Insensitive, unseeing to the slight new crook in the bone, Sera went to X-ray to earn more narcotics. White on black, gray for fat, water that wasn’t water. Photographing bones. Calcified proof of how long it would take you to dissolve.

The mind is strange and fascinating.

...And then the patient who does not have schizophrenia (who I thought, previously, likely did).

 This is relieving. I’ve been seeing him most days for the past few weeks, over which time he’s come to think of me as his psychiatrist or similar. – No, I never told him that, and he does understand I’m a student/in training. I am the one who recommended staying with the first drug regimen and adding one, though. I am the one who wrote the initial psych note and the follow-up notes. And somehow, somehow, this is counseling. Therapy. What I do with him, what we do. There was a study that did a case-control (not double-blind, but…something) on therapy with trained professionals versus therapy with other sorts of professionals masquerading as therapists (ie, architects, scientists…whomever). The patients did decently well. I’m not saying the discipline is useless – I believe the contrary, these days, actually. It is specialized, it is important, and the drugs can and do work.

Point being – part of the whole deal is just having someone to listen to you, who cares and is all-in. Who’s unbiased – as much as any human can be – because the only context in which they know you is what you’re telling them. They might get collateral (friends, family, previous physicians). But in general…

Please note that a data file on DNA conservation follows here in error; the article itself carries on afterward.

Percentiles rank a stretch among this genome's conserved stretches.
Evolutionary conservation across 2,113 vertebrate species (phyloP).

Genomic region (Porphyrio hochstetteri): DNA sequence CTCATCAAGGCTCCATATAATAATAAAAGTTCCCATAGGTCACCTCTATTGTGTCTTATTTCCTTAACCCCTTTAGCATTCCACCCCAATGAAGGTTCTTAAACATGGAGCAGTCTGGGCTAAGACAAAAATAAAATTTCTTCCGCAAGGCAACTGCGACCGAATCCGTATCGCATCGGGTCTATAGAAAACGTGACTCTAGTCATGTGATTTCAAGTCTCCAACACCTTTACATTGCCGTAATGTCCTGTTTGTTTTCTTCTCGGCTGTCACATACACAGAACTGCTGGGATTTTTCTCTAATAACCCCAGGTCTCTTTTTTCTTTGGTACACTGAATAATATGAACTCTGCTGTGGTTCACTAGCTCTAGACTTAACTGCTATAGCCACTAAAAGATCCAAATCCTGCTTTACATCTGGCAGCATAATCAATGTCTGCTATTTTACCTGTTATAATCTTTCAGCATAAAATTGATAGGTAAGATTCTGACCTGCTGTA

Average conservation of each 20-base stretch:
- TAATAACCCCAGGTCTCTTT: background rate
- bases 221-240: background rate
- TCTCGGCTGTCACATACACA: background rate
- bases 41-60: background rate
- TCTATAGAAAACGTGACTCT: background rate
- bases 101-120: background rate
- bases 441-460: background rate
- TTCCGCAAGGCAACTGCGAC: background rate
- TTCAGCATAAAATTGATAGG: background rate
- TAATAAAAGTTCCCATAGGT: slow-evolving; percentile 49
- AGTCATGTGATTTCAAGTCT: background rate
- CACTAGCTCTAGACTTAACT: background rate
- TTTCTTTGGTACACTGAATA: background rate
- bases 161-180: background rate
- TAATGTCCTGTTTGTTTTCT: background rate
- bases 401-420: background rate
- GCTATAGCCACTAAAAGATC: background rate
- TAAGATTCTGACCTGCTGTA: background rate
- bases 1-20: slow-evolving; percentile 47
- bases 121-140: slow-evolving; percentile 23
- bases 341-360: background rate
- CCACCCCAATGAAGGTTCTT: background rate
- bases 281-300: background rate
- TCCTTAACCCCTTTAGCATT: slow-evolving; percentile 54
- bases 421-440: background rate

So I sit, in the yellow disposable isolation gown, with gloves on, and we talk. He talks, I ask questions, sometimes. The narrative bit is amazing. I have the agency to ask And then what happened? It’s an unfolding story to me, and somehow, in the telling of the story, he feels better – he says, at any rate. And I don’t think he has schizophrenia. Something, certainly, but it doesn’t seem to be that.  One of the psychiatrists who taught us a few years ago called it the “cancer of the mind.” True. Not for everyone – some people can recover from an initial episode of psychosis, and that’s it, or maybe they’ll have another one far down the line. That’s not what we see as often, though – but working in the hospital is its own bias. We only see the people who are sick.

(banner below is from AIDS Action Committee's website. Because I think they're really cool (used to volunteer there)). 


......And I’ll segue into World AIDS Day, a thought debate on does-this-sort-of-“visibility”-help-anyone, and December.